The phrase Deep Tech is being used more, but while there is some general notion of it being “cool tech” like Artificial intelligence or autonomous cars, the Deep Tech industry is doing far more than space age tech. In Europe, Deep Tech companies have a combined value of 700 million Euros today. And with predictions of a handful of Deep Tech solutions predicted to add $13 trillion to the global economy over the next decade, it is time to stop seeing Deep Tech as movie magic and understand what it is and why it is so important.
What is Deep Tech?
The phrase Deep Tech is sometimes considered a bit vague and can be forgiven for thinking it focuses on cool tech for the sake of it. Two things need to be fulfilled for a business or idea to be considered Deep Tech.
Air Street Capital describes two key elements that must be present for a start-up to be considered “Deep Tech”. Firstly, there must be a science or engineering risk to get the idea to work, and there must be a risk in proving marketing demand for the product. Both must be present for a company to be considered Deep Tech.
What is the difference between Start-up, Biotech & Deep Tech?
Unlike Deep Tech or biotech, a regular start-up may exploit new technologies. They will mitigate risk by validating the market fit as soon as possible with much shorter research and development phases, often using proven business models or technologies. Regular start-ups will rarely have patent ownership as part of their business.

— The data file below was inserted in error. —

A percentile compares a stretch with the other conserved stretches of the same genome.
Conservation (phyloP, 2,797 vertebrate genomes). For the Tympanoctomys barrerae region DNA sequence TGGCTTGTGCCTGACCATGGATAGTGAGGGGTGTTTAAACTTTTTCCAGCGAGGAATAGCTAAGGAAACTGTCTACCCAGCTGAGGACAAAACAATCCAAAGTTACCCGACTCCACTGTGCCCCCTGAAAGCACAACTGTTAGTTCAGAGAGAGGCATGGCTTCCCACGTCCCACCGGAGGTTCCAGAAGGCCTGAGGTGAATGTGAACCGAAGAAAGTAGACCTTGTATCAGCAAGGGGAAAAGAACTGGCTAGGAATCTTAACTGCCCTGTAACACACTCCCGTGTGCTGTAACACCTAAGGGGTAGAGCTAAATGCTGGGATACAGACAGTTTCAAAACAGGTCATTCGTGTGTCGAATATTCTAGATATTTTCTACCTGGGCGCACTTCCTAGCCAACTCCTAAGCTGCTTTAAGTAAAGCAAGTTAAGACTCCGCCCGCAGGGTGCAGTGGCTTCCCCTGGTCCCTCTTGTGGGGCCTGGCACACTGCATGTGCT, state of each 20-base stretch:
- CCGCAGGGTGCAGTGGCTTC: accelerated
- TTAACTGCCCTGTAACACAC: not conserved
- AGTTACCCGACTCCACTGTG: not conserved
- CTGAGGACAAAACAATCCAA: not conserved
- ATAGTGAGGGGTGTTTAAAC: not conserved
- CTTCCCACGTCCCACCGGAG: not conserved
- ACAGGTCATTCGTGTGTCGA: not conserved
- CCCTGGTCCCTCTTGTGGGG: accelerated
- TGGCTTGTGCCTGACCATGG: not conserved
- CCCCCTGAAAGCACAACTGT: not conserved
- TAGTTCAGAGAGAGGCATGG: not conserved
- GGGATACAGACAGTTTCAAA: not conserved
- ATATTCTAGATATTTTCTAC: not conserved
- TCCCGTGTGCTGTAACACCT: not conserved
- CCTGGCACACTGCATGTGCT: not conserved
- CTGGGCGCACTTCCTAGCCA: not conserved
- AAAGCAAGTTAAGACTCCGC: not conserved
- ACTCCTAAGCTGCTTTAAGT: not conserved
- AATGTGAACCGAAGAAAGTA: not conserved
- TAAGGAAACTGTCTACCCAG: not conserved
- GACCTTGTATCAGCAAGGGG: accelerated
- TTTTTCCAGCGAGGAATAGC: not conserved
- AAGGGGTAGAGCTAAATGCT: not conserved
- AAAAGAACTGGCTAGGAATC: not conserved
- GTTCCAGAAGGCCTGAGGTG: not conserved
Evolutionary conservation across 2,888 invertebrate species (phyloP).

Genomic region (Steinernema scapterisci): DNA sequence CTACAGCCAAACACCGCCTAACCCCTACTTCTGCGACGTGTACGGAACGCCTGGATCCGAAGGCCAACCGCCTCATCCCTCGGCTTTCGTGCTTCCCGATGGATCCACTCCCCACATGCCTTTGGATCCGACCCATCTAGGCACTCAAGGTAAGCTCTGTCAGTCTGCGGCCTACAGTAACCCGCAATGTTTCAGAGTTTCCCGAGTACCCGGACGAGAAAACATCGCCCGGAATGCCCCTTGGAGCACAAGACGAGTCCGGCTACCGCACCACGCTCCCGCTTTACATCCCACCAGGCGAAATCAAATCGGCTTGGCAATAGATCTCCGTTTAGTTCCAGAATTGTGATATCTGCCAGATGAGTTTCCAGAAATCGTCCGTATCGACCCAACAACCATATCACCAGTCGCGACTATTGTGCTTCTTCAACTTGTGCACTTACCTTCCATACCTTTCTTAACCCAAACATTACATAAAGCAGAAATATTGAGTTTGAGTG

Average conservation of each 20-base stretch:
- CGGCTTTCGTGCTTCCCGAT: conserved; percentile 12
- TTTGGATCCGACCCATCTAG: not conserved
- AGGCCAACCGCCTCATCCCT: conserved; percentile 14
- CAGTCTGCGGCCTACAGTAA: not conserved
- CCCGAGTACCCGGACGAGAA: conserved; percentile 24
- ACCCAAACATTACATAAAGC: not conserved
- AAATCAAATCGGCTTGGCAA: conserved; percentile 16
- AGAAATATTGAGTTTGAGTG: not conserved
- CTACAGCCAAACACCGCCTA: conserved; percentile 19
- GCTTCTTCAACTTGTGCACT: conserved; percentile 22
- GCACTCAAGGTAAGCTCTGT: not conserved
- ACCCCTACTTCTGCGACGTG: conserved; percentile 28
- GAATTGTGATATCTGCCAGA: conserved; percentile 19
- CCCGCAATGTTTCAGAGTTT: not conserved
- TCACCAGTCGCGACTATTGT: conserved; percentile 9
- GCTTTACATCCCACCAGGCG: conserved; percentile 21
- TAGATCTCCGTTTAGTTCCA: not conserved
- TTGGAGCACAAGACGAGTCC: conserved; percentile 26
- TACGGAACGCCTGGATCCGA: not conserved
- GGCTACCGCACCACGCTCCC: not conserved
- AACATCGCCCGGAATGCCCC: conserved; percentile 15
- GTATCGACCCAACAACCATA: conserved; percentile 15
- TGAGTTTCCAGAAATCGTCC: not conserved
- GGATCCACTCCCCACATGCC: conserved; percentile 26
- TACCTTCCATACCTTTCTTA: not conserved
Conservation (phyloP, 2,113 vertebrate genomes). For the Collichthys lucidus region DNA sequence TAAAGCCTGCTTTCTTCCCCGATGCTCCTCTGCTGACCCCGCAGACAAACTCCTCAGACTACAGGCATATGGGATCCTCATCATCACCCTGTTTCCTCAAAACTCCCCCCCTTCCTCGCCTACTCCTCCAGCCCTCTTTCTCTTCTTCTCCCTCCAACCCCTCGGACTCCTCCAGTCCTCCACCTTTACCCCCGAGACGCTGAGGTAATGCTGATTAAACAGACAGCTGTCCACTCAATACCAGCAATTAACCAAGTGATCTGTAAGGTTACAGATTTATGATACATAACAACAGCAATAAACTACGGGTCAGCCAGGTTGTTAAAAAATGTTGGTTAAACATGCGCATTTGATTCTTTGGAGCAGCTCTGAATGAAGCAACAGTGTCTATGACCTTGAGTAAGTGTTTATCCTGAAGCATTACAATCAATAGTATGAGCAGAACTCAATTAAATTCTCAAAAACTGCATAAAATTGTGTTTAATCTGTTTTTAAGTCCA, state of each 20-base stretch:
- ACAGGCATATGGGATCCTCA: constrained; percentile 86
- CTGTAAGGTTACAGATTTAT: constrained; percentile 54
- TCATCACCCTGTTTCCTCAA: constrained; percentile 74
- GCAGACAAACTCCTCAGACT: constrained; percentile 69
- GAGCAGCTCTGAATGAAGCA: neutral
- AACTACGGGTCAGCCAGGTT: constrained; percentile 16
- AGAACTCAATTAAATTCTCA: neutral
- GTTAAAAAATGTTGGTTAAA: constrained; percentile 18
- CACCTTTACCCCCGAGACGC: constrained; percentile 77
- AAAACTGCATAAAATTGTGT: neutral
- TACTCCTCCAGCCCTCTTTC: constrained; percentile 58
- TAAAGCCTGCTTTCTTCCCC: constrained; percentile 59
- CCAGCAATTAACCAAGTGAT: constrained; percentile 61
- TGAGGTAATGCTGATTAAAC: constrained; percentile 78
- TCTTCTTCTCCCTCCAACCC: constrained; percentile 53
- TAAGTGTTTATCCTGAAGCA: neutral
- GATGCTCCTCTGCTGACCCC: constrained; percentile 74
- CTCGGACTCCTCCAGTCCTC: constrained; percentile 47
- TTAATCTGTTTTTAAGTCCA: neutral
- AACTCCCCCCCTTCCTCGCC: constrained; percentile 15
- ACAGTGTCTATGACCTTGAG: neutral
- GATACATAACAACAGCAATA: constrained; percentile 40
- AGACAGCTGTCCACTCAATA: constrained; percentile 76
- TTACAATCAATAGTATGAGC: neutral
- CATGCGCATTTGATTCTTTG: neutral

Deep Tech and biotech share a longer cash burn. Deep Tech has an extended R&D phase, often involving a more significant number of technical staff and regularly involves hardware and IP. There is also a higher risk of proving market demand. The difference with biotech is the discovery phase is becoming shorter, and some of the risks are mitigated as there is generally a market for curing disease, even though funding for such developments has been notoriously difficult.
Who is backing Deep Tech?
Deep Tech start-ups have considerable backing from different areas. Many arise from universities and, as such, have academic support, which helps the university to attract funding as well as the university being able to support real change in the world from their alums.
Twelve billion euros a year are being put into funding programmes which are accessible to Deep Tech start-ups. Innovation funds across Europe are turning to Deep Tech to help solve global issues like climate change, food, and healthcare access.
An estimated 150 billion euros a year of corporate spending has been used for R&D in Deep Tech. They are looking to Deep Tech to help with business growth and to secure their future within the landscape.
Around a quarter of all European venture capital investments have been within Deep Tech (10 billion euros a year). VC businesses are looking to back early-stage tech to capture new markets and progress the ecosystem.
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